16-year-old Noor Alexandria Abukaram participated in a cross-country race, but later found out she had been disqualified because she was wearing a hijab. She took to Facebook to recount the incident.
She wrote that race officials inspecting the team’s uniforms had an issue with one runner because her shorts did not match what the rest of her team was wearing. The runner was then allowed to change and participate in the race.
"Immediately, I began to wonder if they were going to call on me next since I was wearing all black pants and hijab. I have been a student athlete my entire life, and every time we compete, the thought crosses my mind during uniform checks," she wrote.
"At this point, the girl on my team changed her shorts and I was relieved that they had not said anything to me," the post continued.
However, she became anxious when she saw her coach speaking with officials. She competed wearing a Nike athletic hijab. After the race, she noticed that her time had not been recorded on the board.
"At this point, I'm confused and was confident that this was a mistake so I walk over to the rest of my team and say to them, 'Hey guys my name isn't on the list.' They all stared at me blankly and finally they said, 'you got disqualified,'" she wrote.
She was then informed that she had been disqualified because of her hijab. She wrote: "Immediately my heart drops, I become nauseous and feel like I got punched in the gut. This is something that I had always feared which has now become a reality. I just walked away and my teammates didn't say anything else."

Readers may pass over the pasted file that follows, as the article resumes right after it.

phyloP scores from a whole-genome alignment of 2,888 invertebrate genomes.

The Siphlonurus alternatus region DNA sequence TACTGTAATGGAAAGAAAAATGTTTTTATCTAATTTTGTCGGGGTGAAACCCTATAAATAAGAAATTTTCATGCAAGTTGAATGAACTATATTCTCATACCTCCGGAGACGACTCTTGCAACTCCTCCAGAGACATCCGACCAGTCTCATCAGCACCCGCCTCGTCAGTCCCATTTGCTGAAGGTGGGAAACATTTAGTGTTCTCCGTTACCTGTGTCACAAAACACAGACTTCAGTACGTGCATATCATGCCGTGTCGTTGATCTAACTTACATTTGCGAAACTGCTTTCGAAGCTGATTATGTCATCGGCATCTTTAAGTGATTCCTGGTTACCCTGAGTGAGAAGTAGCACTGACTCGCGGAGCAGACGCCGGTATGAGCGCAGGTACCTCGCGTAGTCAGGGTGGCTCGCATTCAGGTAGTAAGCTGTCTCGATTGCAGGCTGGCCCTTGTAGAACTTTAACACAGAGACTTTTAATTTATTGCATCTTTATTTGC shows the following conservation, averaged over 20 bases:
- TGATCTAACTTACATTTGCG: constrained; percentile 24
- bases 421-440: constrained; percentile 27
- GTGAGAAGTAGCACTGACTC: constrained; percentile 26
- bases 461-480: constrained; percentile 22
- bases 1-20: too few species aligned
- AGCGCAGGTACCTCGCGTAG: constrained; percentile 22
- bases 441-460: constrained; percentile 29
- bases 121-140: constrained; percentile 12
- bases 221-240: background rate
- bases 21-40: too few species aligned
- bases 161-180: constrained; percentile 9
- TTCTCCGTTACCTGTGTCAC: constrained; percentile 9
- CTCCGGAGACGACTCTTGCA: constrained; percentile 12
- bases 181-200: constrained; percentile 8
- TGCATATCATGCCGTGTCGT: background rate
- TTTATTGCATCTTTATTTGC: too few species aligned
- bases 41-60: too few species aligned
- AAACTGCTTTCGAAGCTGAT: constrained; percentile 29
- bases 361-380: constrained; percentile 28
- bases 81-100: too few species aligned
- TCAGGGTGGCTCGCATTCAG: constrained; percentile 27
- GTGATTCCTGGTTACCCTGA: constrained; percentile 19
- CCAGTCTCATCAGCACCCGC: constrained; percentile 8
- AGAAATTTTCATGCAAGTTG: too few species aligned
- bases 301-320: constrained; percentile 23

Her coach later told her that she had to fill out a waiver ahead of the competition if she was to be allowed to race with the hijab on. "He assured me that he will get this waiver signed and I will race at the regional invitational the following weekend which is this coming weekend," she wrote.
She stated that during the entire season, officials never mentioned any uniform violation, or the waiver.
OHSAA 2019 Cross Country Manual states that "religious and medical alert medals are now legal," but, "a competitor who requires an exception to the uniform rules because of religious restrictions or otherwise, must submit a request for a variance from the OHSAA via e-mail. If the variance is granted, a written, signed approval of the variance must be presented to the referee prior to competition.”
OHSAA sent a statement to CBS News regarding the matter. It read: "The official was simply enforcing this rule since a waiver had not been submitted. After the race, the OHSAA communicated with the school, which then submitted a waiver request. The request was approved immediately, which will permit the student-athlete to compete this weekend at regional competition."
The statement said that OHSAA was looking into the regulation and may "modify it in the future, so that religious headwear does not require a waiver."